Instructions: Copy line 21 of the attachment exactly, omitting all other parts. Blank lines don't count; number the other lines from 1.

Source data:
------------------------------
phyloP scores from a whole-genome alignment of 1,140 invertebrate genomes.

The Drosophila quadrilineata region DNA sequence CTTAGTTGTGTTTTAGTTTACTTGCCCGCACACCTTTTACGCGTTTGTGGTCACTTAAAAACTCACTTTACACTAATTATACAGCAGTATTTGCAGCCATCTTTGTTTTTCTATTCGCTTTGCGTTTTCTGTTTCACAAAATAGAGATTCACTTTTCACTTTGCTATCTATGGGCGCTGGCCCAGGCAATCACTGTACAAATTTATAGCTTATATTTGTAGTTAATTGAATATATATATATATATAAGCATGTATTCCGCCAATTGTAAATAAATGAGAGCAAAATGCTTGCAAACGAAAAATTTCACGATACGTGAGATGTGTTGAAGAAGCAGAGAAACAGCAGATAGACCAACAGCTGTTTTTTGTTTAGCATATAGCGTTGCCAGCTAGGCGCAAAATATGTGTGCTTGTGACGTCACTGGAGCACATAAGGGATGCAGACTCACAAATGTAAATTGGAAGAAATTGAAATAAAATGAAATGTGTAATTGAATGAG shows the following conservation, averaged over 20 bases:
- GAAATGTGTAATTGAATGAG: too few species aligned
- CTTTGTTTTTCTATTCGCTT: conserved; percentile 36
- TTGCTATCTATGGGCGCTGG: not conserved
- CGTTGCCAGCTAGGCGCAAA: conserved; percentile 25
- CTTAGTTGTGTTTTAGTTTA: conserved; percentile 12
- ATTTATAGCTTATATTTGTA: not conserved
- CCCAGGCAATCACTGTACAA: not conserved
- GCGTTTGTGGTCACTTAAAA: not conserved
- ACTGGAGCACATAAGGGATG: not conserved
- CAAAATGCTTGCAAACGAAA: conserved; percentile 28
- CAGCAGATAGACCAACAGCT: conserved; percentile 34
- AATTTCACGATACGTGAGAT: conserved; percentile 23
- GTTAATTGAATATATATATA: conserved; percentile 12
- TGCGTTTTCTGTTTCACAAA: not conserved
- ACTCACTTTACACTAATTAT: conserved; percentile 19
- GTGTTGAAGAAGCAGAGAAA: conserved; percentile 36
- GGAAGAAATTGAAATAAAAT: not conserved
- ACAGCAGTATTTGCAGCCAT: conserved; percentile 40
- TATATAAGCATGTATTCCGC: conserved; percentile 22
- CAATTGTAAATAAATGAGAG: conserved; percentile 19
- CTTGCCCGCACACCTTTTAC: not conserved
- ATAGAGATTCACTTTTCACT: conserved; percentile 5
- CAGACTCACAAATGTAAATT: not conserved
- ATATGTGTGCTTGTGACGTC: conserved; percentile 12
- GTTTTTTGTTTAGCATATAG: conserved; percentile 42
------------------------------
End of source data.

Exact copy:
- TATATAAGCATGTATTCCGC: conserved; percentile 22